2016 School Garden Grants
Application open September 1 - October 31, 2015
Lean more here.

Community Foundation of SCNY 
Community Fund, due September 8, 2015
Small Grants, due September 15 and November 15
Learn more here.

Local Foods, Local Places Grants

Due September 15, 2015

Learn more here.

CHS/National Agriculture in the Classroom 
CHS Classroom Grants
Due September 15, 2015
Learn more here.

Northesast SARE
Partnership Grants, due October 6, 2015
Farmers Grants, due November 12, 2015
Learn more here.

Community Foundation of Tompkins County

2015 Fall 2 Year Grant Cycle Collective Impact: Building Relationships, Building Our Future
Due September 30, 2015. Learn more here.


There is still time to take advantage of a special 2015 sponsorship challenge for farm and food businesses! When you contribute $25 as a FaHN Sponsor, an additional $75 will be matched by an anonymous donor to reach the Seedling sponsor level.

Sponsor benefits:
  • Promote your Farm or Food Business through a Sponsor listing in FaHN publications and media (FaHN Membership Directory, website, e-newsletter, blog and Food System Assessment).  
  • Invitation to annual recognition event featuring local food. 
  • Framed Certificate of Appreciation
  • Speakers & technical assistance available for your food and health related events.
  • Opportunity to network, collaborate, and request support for local food and health related initiatives.
You can learn more by visiting our website here, or viewing the sponsor form here. We are also inviting new individual and organizational members. 

For more informati
on on how to take advantage of this opportunity contact:
Erin Summerlee, FaHN Coordinator
607-692-7669 or fahncoordinator

AmeriCorps Positions promoting Food Access & Health!
Fall positions available with a range of organizations.
View positions and apply: Rural Health Service Corps website.

Organizational Members

Broome-Tioga BOCES Food Service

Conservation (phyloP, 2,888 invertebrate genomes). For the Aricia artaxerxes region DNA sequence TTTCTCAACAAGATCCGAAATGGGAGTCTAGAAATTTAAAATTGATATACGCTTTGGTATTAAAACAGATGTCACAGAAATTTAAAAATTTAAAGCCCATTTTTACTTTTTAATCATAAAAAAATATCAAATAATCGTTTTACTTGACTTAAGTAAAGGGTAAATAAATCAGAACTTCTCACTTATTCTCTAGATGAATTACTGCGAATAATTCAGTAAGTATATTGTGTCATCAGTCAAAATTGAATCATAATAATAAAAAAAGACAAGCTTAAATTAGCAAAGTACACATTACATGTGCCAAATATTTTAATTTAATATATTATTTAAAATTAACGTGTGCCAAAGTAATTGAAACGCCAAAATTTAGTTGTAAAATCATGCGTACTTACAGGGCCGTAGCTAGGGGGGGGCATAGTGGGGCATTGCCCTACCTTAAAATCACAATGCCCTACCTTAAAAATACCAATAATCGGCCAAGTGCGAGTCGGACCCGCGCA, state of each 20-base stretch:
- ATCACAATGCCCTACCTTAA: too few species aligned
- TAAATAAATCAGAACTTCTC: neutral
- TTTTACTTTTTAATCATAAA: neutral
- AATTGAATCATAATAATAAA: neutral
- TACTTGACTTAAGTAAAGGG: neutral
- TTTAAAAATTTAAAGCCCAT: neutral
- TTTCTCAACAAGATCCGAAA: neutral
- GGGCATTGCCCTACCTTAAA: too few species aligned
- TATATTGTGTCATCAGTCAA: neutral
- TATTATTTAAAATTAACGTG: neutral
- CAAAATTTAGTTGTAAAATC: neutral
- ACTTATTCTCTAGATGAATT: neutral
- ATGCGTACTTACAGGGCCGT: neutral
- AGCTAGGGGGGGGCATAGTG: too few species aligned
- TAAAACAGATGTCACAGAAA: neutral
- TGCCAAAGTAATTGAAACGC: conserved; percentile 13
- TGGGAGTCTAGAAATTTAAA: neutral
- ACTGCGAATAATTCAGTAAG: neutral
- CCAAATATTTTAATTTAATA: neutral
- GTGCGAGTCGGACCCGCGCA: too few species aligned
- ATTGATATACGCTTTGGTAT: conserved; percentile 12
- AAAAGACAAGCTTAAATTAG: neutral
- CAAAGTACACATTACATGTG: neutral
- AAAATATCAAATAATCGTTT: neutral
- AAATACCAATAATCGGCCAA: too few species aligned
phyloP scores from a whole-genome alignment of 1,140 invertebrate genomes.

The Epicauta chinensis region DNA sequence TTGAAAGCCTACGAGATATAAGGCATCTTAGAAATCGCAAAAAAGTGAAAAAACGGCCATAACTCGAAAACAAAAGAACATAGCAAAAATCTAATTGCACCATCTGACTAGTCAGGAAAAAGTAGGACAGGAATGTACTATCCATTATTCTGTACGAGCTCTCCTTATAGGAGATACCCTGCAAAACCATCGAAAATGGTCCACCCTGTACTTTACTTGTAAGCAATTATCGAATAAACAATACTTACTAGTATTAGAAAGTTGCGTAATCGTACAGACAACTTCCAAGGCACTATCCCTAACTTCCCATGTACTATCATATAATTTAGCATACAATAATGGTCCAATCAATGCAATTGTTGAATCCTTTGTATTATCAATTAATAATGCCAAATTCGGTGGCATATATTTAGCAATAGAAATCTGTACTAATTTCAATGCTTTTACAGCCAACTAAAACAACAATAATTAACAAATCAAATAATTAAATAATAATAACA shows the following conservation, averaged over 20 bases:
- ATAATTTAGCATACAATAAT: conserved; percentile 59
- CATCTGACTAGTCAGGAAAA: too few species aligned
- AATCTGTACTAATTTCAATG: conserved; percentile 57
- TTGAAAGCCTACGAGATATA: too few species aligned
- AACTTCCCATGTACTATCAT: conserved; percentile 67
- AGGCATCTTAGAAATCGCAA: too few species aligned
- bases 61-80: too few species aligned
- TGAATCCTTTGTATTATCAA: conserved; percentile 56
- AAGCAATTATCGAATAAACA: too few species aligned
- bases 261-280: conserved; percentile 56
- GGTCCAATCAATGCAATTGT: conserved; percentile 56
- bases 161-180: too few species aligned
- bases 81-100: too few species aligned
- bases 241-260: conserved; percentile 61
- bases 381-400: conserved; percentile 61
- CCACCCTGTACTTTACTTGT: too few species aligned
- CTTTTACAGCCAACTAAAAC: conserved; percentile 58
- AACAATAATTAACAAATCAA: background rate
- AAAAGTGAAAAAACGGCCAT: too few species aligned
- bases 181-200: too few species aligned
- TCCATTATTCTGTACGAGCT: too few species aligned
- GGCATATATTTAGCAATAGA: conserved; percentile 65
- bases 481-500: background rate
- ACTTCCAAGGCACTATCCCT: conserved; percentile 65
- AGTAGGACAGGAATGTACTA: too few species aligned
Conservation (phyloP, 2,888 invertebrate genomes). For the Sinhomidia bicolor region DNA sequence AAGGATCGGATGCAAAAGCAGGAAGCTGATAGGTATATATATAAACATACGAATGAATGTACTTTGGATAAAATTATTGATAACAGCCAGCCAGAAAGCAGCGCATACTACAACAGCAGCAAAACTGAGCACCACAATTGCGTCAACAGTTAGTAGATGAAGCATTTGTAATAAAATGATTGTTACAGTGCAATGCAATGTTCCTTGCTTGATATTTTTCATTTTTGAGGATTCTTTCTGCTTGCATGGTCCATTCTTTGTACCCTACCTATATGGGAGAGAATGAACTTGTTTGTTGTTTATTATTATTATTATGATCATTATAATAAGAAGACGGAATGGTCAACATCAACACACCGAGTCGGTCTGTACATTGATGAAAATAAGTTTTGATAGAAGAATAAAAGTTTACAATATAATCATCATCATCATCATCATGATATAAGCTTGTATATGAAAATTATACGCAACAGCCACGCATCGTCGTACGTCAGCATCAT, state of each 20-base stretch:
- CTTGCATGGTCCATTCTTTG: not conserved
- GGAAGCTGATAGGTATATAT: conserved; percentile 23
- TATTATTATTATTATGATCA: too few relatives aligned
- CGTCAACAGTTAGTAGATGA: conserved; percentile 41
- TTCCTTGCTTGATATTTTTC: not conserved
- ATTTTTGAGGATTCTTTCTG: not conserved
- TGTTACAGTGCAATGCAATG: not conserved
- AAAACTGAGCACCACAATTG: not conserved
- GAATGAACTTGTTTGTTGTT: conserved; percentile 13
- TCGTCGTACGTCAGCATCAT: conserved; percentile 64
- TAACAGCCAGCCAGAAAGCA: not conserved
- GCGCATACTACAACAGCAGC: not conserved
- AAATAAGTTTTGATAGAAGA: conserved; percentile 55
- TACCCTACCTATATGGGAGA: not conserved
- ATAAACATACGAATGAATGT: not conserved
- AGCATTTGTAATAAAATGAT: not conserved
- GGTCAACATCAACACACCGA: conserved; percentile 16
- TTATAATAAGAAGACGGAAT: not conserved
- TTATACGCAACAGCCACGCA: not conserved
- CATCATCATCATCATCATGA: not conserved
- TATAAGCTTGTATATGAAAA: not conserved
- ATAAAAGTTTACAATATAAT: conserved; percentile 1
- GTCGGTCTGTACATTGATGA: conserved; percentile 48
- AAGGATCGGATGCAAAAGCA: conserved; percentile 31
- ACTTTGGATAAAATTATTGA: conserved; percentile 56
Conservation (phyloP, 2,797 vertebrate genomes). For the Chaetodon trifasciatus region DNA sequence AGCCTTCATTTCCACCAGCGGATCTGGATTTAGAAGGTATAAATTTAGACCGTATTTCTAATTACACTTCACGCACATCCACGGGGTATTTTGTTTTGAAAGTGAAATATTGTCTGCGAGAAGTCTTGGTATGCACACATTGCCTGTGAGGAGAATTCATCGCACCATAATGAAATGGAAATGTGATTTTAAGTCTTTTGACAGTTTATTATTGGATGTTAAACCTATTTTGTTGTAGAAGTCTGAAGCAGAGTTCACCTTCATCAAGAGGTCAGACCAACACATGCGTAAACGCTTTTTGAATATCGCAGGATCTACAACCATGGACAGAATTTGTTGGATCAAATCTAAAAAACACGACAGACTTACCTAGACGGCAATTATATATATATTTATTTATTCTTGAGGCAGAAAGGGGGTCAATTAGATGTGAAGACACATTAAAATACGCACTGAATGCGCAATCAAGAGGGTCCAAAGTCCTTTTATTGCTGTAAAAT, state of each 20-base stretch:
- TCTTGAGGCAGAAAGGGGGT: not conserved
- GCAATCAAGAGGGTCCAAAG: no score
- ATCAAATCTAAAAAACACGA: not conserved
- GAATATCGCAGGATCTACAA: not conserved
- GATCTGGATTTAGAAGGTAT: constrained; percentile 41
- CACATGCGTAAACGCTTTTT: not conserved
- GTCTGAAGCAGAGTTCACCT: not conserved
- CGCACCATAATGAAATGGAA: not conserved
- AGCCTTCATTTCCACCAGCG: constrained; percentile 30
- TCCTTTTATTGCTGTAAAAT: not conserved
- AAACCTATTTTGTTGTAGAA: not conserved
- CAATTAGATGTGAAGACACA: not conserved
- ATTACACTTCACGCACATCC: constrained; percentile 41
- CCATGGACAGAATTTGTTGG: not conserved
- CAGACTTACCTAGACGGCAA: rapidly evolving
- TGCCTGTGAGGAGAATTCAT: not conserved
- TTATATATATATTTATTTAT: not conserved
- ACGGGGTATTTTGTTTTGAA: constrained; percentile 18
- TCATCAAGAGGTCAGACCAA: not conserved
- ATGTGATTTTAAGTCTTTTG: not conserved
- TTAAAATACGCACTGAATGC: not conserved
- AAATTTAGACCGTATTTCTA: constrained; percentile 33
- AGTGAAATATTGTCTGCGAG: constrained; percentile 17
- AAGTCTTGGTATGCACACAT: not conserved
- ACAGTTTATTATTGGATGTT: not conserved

Center for Agricultural Development and Entrepreneurship (CADE) 
Chenango County Health Department
Cornell Cooperative Extension Broome County
Cornell Cooperative Extension Tioga County
Delaware Opportunities Inc.
Family Enrichment Network
Food Bank of the Southern Tier
Hatherleigh Foundation
Healthy Lifestyles Coalition (United Way)
Rural Health Network of South Central New York
Seven Valleys Health Coalition
Tioga County Hunger Coalition 
Tioga Opportunities
Tompkins County Food Distribution Network
VINES: Volunteers Improving Neighborhood Environments
Individual Members

Susan Adair
Diane Albrecht
Richard Andrus
Donna Bates
Mark Bordeau
Christina Boyd
Ray Denniston
Nancy Eckstrom
Matthew Griffin
Kathleen Horner
Sonia Janiszewski
Kevin Millar
Ann Moring
Peaceful By Nature Farm
Jeffrey Piestrak
Tony Preus
Amy Shapiro
Rose Zonetti

Diane Albrecht
Greg Albrecht & Victoria Zeppelin
Connie Barnes
Susan Beaudoin
Elizabeth Bossong
Care Manage for All, LLC
Closer to the Heart Farms 
Diane Crews
Ray Denniston
Nancy Eckstrom
Engelbert Farms, LLC
Excellus BlueCross BlueShield

Fidelis Care New York

Johan Jelsma
Old Barn Hollow Farm Market
Jeffrey Piestrak
Charles and Mary Place
John and Linda Roush
Jack Salo
Linda Seeger
Slope Farms, LLC.
Doris Summerlee
Lauren Tonti
United HealthCare
United Health Services (UHS)
Shawn Yetter
Food & Health Network Facebook Page
Food & Health Network Facebook Page
Food & Health Network Website
Food & Health Network Website